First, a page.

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Bootlegging During Prohibition

    Prohibition was also known as the "Noble Experiment" and was effected by the Eighteenth Amendment to the Constitution in 1919.  The amendment prohibited the "selling, creating, and moving of alcoholic beverages" within the United States (2).   Instead of cutting down on crime, the movement only caused more covert "transactions" to transpire.  Some people broke the law and produced their own alcohol using a dangerous combination of wood alcohol and medical supplies.  This homemade alcohol could cause "blindness, paralysis, or even death" (2).  Foreigners would smuggle liquor into the United States, with a majority of liquor coming over the border from Canada and Mexico.  This contraband liquor was produced in the Bahamas, Cuba, and France.  However, many Americans turned to the black market because it was difficult for a normal person to smuggle alcohol into the country via the ocean.  

    On the black market, Americans could illegally obtain "wine, beer, and moonshine" of a decent quality at a high price (1) provided to them through a network of organized crime.  The most famous "boss" connected with bootlegging was Alphonse "Scarface" Capone.  Capone as well as many of the other "'bosses' ran a number of breweries, wineries, and distilleries."  Grain obtained to produce the alcohol was seized illegally from farmers and was used to produced moonshine that yielded a "corn whiskey of almost one-hundred percent alcohol" (1).  Speakeasies were another way for citizens to illegally obtain credible whiskey.  In New York City in the 1920's there were approximately "32,000 of these [speakeasies] operating" (2).  Most cops ignored the illegal smuggling and the speakeasies because of bribes from the mob.  Capone "virtually controlled the city of Chicago" with bribery and the black market (2).  In 1927 it is estimated that Capone and his gang made "sixty-million dollars by bootlegging" (2).  Capone is most noted for the "Valentine's Day Massacre" in 1929 where he had his biggest competitor, "Bugs" Moran killed by his gang who were dressed as police.  Capone was arrested in 1932 for tax evasion and the Eighteenth Amendment was rescinded a year later.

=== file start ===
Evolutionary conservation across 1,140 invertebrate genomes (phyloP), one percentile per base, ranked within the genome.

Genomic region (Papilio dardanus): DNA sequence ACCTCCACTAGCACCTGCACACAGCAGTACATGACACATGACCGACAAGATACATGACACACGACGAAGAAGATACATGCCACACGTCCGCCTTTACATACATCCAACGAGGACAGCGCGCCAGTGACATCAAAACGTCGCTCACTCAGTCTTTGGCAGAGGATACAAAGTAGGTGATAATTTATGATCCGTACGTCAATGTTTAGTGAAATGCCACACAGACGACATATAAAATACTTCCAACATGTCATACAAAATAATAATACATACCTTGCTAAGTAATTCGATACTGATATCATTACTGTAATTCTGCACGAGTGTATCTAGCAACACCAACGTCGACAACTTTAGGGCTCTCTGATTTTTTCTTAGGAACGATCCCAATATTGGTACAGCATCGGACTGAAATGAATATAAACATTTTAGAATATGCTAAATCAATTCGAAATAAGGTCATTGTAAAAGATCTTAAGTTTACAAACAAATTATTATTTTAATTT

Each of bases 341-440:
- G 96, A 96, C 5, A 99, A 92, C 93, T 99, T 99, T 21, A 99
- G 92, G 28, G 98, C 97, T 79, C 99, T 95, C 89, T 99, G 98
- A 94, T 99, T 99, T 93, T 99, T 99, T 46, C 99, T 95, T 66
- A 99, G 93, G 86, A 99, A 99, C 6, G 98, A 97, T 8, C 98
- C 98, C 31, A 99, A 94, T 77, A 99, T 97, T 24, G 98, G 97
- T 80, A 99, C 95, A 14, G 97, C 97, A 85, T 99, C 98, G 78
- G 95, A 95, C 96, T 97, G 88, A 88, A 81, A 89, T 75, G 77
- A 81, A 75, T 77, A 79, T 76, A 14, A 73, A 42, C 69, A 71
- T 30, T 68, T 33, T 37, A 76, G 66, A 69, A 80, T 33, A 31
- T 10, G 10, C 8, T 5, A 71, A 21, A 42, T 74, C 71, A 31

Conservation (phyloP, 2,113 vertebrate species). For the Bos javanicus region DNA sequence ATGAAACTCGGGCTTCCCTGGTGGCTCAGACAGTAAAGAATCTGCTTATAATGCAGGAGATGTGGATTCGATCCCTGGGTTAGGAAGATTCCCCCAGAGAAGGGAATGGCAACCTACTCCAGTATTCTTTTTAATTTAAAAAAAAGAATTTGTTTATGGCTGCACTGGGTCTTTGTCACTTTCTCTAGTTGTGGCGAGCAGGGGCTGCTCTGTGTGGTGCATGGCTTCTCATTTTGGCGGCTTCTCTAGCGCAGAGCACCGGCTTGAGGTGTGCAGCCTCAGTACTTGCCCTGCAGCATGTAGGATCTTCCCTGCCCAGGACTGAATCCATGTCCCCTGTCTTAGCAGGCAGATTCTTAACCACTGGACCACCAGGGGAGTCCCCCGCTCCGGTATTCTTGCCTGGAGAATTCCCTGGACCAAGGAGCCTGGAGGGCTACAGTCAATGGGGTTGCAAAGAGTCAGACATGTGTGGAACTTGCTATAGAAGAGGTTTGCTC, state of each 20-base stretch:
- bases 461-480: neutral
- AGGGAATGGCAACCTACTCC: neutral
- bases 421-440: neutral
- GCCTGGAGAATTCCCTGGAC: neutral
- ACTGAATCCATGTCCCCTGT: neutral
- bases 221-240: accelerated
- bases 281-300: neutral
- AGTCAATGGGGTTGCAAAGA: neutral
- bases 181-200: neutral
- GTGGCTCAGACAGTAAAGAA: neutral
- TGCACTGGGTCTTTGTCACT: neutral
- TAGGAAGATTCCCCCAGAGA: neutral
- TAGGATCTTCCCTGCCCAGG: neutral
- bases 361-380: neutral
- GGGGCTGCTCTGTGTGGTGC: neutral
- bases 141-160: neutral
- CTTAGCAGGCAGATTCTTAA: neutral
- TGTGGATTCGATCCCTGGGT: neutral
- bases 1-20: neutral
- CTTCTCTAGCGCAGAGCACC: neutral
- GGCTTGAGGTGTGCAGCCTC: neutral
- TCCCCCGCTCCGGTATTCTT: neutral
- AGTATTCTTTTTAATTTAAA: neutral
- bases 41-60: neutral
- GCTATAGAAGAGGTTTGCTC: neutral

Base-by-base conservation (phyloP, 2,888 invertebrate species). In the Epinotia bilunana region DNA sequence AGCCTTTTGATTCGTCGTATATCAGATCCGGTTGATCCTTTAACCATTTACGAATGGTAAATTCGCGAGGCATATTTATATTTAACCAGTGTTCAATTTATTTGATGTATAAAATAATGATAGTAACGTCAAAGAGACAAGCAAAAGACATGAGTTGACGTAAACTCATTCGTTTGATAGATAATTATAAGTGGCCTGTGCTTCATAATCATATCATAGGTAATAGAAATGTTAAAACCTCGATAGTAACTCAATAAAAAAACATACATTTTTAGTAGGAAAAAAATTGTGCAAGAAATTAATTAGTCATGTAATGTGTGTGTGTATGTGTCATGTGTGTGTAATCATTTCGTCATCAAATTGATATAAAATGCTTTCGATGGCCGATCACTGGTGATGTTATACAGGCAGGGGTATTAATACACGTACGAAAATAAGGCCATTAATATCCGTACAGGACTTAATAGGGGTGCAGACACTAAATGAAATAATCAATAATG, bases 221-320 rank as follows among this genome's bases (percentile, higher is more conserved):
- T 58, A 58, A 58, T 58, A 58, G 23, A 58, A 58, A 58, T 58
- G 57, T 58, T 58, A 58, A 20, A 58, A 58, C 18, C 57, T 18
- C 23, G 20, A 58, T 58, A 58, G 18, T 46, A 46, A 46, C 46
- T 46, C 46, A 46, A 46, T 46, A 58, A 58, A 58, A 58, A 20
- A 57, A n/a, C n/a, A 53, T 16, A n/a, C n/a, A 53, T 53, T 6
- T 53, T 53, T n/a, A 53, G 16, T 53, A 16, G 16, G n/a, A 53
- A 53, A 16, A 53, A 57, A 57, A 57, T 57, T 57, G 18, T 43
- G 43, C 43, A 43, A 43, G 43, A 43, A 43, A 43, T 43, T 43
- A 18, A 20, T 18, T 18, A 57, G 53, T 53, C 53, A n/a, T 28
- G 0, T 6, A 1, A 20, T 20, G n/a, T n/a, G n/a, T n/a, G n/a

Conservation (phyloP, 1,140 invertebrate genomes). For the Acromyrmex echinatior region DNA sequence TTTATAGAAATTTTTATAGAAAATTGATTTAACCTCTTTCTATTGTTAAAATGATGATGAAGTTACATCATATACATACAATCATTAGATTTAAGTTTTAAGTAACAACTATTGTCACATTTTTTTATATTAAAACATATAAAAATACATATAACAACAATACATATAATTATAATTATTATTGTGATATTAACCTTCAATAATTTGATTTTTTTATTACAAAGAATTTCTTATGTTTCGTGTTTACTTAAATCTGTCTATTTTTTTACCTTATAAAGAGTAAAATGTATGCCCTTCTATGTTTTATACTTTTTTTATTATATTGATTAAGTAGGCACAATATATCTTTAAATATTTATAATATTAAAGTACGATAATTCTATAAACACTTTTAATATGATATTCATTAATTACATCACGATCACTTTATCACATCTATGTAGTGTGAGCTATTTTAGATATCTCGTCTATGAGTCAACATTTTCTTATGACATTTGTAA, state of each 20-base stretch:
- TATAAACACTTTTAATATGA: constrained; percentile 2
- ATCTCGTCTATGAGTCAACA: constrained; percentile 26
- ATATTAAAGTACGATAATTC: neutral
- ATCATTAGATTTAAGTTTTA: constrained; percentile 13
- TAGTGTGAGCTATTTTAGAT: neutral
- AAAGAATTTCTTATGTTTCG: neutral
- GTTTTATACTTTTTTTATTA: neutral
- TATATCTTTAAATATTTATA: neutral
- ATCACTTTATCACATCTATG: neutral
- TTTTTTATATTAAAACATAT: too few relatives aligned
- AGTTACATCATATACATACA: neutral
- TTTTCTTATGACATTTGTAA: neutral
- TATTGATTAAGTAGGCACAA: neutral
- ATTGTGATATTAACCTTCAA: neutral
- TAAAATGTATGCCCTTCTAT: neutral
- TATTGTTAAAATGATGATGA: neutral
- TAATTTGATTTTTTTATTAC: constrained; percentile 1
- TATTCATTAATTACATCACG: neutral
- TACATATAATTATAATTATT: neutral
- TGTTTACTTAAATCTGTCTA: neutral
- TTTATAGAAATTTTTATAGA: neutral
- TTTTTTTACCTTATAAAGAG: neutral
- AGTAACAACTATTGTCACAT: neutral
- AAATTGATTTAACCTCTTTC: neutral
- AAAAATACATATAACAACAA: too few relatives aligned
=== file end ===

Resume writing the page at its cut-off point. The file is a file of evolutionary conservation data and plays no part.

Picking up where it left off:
"Bootlegging in the Prohibition Era."  (10 April 200): n.  pag.  On-line.  Internet.  27 January 2004. 

        Available: www.msu.edu/~godfrey6/prohibition.html

"Prohibition Goes into Effect in the United States."  The Roaring Twenties-World News.  (2000): 1 pp.  On-line.  Internet. 25 January 2004.

        Available: library.thinkquest.org/C005846/categories/worldnews/worldn.htm